Your neighbor, the Port of Long Beach, is the premier U.S. portal for trans-Pacific trade and a trailblazer in innovative goods movement, safety, environmental stewardship and sustainability.
As the second-busiest container seaport in the United States, the Port handles $200 billion in trade annually and supports 2.6 million trade-related jobs across the nation, including 575,000 in Southern California.
Long Beach’s global gateway
Customers choose the Port of Long Beach because we are the most reliable, greenest and most cost-effective portal for the movement of goods to America’s major consumer markets and
from America’s manufacturers and growers. In 2018, the Port handled 8.1 million container units, achieving the busiest year in its 108-year history. Led by the five-member Long Beach Board of Harbor Commissioners and Executive Director Mario Cordero, the Port of Long Beach is internationally recognized for its environmental stewardship, operational excellence, customer service and dedication to community service.
$4 billion investment in infrastructure
The Port is completing a decade of $4 billion in capital improvement projects, aimed at building some of the most modern, efficient and sustainable marine facilities in the world to accommodate longer and wider ships, while generating thousands of new jobs.
The two largest projects are the $1.47 billion replacement of the aging Gerald Desmond Bridge and the $1.5 billion program creating the new Long Beach Container Terminal. The new, landmark, cable-stayed bridge will be safer and provide better port access than the current span, which was completed in 1968. It will be higher to accommodate larger ships underneath and will be wider for the vehicles that cross it every day. About 15% of containerized goods imported to the U.S. travel over the Desmond Bridge.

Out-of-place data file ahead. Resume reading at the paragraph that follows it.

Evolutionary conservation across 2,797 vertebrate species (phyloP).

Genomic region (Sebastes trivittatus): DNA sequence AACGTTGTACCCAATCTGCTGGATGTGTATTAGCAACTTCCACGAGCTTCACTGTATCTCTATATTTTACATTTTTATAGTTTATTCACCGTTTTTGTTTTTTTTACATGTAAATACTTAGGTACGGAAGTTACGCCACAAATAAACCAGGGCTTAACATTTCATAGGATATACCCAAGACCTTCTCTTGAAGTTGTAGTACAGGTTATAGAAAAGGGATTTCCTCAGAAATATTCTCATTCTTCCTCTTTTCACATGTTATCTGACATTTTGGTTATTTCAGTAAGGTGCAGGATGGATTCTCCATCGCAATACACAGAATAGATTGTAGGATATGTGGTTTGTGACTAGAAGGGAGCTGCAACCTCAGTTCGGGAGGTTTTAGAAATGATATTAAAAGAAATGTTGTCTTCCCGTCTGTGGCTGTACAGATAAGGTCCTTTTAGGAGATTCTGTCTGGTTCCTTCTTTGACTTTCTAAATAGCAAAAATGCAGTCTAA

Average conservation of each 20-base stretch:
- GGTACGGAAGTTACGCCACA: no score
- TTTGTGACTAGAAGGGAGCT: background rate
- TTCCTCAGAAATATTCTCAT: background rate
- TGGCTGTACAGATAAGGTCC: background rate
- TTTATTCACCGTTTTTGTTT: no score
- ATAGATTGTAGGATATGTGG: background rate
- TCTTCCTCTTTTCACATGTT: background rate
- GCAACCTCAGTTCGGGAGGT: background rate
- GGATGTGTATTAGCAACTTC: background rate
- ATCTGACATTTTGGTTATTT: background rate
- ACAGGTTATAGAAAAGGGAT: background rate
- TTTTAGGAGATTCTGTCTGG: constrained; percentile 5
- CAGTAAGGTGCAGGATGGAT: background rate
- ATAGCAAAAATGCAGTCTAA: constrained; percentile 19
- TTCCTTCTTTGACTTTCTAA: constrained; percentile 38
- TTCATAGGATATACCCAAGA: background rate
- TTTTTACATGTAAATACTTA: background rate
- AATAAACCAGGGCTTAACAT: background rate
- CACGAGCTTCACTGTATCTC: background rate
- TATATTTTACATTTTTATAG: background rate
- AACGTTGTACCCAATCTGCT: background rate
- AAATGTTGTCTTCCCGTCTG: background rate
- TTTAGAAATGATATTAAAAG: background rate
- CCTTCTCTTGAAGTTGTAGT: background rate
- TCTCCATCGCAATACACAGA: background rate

Long Beach Container Terminal, which opened its first phase in April 2016, is the greenest, most technologically advanced container terminal in North America. At full build-out in early 2021, it will move twice the cargo of the two terminals it replaced, with far less than half the air pollution. It is a vital part of the “Green Port of the Future.”
Back to the waterfront
Earlier this year, the Port returned to the waterfront by moving into a new administration building as part of the redeveloped Long Beach Civic Center, which also includes a new City Hall, Main Library, park and private development. Another $2 billion in projects are planned for the next 10 years, including improvements to Port roads and channels, along with a massive investment in a rail network that will ease traffic congestion and improve the movement of cargo throughout the Port complex.
Long Beach is one of the few U.S. ports that can welcome today’s biggest ships. The Port has already hosted the 19,500-TEU (twenty-foot equivalent unit) MSC Eloane — the largest container vessel to visit North America – and now has terminals that can welcome even larger ships.
Leader in sustainable growth
In order to ensure that growth at the Port is “green,” the Port invests millions of dollars each year to encourage the development of clean air technologies. For example, the Clean Air Action Plan has led to an 88% reduction in diesel particulates since 2005, even as cargo flow has increased. For a cleaner future, the Port is shifting to zero-emissions cargo-handling equipment by 2030, along with a goal of having truckers switch to zero-emission vehicles by 2035.
The Port has seen dramatic improvements in harbor water quality as well as increases in biodiversity, the numbers of marine animals and the acreage of kelp in Port waters, all indicating the increasing health of the harbor ecosystem.
Meanwhile, the Port of Long Beach prides itself on its culture of excellent customer service. Industry leaders have named it “The Best Seaport in North America” for 19 of the past 22 years.
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